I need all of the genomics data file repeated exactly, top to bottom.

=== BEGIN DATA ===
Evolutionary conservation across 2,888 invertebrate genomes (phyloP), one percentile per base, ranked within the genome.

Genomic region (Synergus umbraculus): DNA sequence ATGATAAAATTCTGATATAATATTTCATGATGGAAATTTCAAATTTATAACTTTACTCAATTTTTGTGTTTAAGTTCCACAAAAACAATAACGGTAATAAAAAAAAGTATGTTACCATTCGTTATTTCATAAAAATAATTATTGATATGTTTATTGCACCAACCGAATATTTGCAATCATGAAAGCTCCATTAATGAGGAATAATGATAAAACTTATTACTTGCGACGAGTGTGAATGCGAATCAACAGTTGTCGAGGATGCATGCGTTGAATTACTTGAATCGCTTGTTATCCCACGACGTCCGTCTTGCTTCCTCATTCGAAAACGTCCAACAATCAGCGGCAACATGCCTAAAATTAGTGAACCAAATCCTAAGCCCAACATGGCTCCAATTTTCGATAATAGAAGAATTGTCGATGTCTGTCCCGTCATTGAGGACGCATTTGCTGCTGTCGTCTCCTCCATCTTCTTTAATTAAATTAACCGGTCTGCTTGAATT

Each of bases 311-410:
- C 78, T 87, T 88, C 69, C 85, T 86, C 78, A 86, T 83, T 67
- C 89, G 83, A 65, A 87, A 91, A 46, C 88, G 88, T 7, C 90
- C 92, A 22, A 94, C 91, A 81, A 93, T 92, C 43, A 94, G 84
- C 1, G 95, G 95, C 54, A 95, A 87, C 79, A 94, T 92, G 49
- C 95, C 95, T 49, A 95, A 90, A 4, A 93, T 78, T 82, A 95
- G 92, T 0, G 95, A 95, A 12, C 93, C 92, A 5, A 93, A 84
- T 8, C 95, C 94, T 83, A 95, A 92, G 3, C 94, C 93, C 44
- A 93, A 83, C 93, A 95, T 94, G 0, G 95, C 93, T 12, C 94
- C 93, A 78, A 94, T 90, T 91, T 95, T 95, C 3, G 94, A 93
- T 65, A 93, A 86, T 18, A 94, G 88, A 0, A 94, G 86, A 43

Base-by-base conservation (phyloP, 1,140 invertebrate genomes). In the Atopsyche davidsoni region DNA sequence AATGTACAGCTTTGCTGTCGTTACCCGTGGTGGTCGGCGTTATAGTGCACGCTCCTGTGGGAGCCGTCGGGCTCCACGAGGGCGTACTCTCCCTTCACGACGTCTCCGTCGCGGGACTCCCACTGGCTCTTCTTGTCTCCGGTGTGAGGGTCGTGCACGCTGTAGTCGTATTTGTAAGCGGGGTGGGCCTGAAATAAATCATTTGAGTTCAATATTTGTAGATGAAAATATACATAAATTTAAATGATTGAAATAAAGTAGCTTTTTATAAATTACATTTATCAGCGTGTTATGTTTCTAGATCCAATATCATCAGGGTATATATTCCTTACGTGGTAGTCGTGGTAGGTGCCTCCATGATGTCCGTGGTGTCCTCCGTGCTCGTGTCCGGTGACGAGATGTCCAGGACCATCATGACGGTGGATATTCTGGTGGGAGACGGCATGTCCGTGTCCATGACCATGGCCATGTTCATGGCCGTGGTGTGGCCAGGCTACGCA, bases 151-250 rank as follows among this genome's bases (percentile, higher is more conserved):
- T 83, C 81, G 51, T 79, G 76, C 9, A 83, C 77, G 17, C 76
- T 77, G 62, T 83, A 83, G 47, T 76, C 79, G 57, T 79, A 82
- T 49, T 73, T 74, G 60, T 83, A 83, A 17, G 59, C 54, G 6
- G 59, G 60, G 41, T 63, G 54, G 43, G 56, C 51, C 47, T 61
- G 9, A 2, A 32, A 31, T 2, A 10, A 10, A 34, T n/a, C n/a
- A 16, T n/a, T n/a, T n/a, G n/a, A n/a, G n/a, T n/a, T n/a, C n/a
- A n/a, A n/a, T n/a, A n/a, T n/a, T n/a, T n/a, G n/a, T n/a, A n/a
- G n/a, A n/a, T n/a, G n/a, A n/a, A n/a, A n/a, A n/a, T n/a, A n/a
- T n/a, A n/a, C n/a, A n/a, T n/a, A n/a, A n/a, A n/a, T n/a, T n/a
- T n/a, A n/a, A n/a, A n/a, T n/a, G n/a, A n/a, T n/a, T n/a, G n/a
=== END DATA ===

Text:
Evolutionary conservation across 2,888 invertebrate genomes (phyloP), one percentile per base, ranked within the genome.

Genomic region (Synergus umbraculus): DNA sequence ATGATAAAATTCTGATATAATATTTCATGATGGAAATTTCAAATTTATAACTTTACTCAATTTTTGTGTTTAAGTTCCACAAAAACAATAACGGTAATAAAAAAAAGTATGTTACCATTCGTTATTTCATAAAAATAATTATTGATATGTTTATTGCACCAACCGAATATTTGCAATCATGAAAGCTCCATTAATGAGGAATAATGATAAAACTTATTACTTGCGACGAGTGTGAATGCGAATCAACAGTTGTCGAGGATGCATGCGTTGAATTACTTGAATCGCTTGTTATCCCACGACGTCCGTCTTGCTTCCTCATTCGAAAACGTCCAACAATCAGCGGCAACATGCCTAAAATTAGTGAACCAAATCCTAAGCCCAACATGGCTCCAATTTTCGATAATAGAAGAATTGTCGATGTCTGTCCCGTCATTGAGGACGCATTTGCTGCTGTCGTCTCCTCCATCTTCTTTAATTAAATTAACCGGTCTGCTTGAATT

Each of bases 311-410:
- C 78, T 87, T 88, C 69, C 85, T 86, C 78, A 86, T 83, T 67
- C 89, G 83, A 65, A 87, A 91, A 46, C 88, G 88, T 7, C 90
- C 92, A 22, A 94, C 91, A 81, A 93, T 92, C 43, A 94, G 84
- C 1, G 95, G 95, C 54, A 95, A 87, C 79, A 94, T 92, G 49
- C 95, C 95, T 49, A 95, A 90, A 4, A 93, T 78, T 82, A 95
- G 92, T 0, G 95, A 95, A 12, C 93, C 92, A 5, A 93, A 84
- T 8, C 95, C 94, T 83, A 95, A 92, G 3, C 94, C 93, C 44
- A 93, A 83, C 93, A 95, T 94, G 0, G 95, C 93, T 12, C 94
- C 93, A 78, A 94, T 90, T 91, T 95, T 95, C 3, G 94, A 93
- T 65, A 93, A 86, T 18, A 94, G 88, A 0, A 94, G 86, A 43

Base-by-base conservation (phyloP, 1,140 invertebrate genomes). In the Atopsyche davidsoni region DNA sequence AATGTACAGCTTTGCTGTCGTTACCCGTGGTGGTCGGCGTTATAGTGCACGCTCCTGTGGGAGCCGTCGGGCTCCACGAGGGCGTACTCTCCCTTCACGACGTCTCCGTCGCGGGACTCCCACTGGCTCTTCTTGTCTCCGGTGTGAGGGTCGTGCACGCTGTAGTCGTATTTGTAAGCGGGGTGGGCCTGAAATAAATCATTTGAGTTCAATATTTGTAGATGAAAATATACATAAATTTAAATGATTGAAATAAAGTAGCTTTTTATAAATTACATTTATCAGCGTGTTATGTTTCTAGATCCAATATCATCAGGGTATATATTCCTTACGTGGTAGTCGTGGTAGGTGCCTCCATGATGTCCGTGGTGTCCTCCGTGCTCGTGTCCGGTGACGAGATGTCCAGGACCATCATGACGGTGGATATTCTGGTGGGAGACGGCATGTCCGTGTCCATGACCATGGCCATGTTCATGGCCGTGGTGTGGCCAGGCTACGCA, bases 151-250 rank as follows among this genome's bases (percentile, higher is more conserved):
- T 83, C 81, G 51, T 79, G 76, C 9, A 83, C 77, G 17, C 76
- T 77, G 62, T 83, A 83, G 47, T 76, C 79, G 57, T 79, A 82
- T 49, T 73, T 74, G 60, T 83, A 83, A 17, G 59, C 54, G 6
- G 59, G 60, G 41, T 63, G 54, G 43, G 56, C 51, C 47, T 61
- G 9, A 2, A 32, A 31, T 2, A 10, A 10, A 34, T n/a, C n/a
- A 16, T n/a, T n/a, T n/a, G n/a, A n/a, G n/a, T n/a, T n/a, C n/a
- A n/a, A n/a, T n/a, A n/a, T n/a, T n/a, T n/a, G n/a, T n/a, A n/a
- G n/a, A n/a, T n/a, G n/a, A n/a, A n/a, A n/a, A n/a, T n/a, A n/a
- T n/a, A n/a, C n/a, A n/a, T n/a, A n/a, A n/a, A n/a, T n/a, T n/a
- T n/a, A n/a, A n/a, A n/a, T n/a, G n/a, A n/a, T n/a, T n/a, G n/a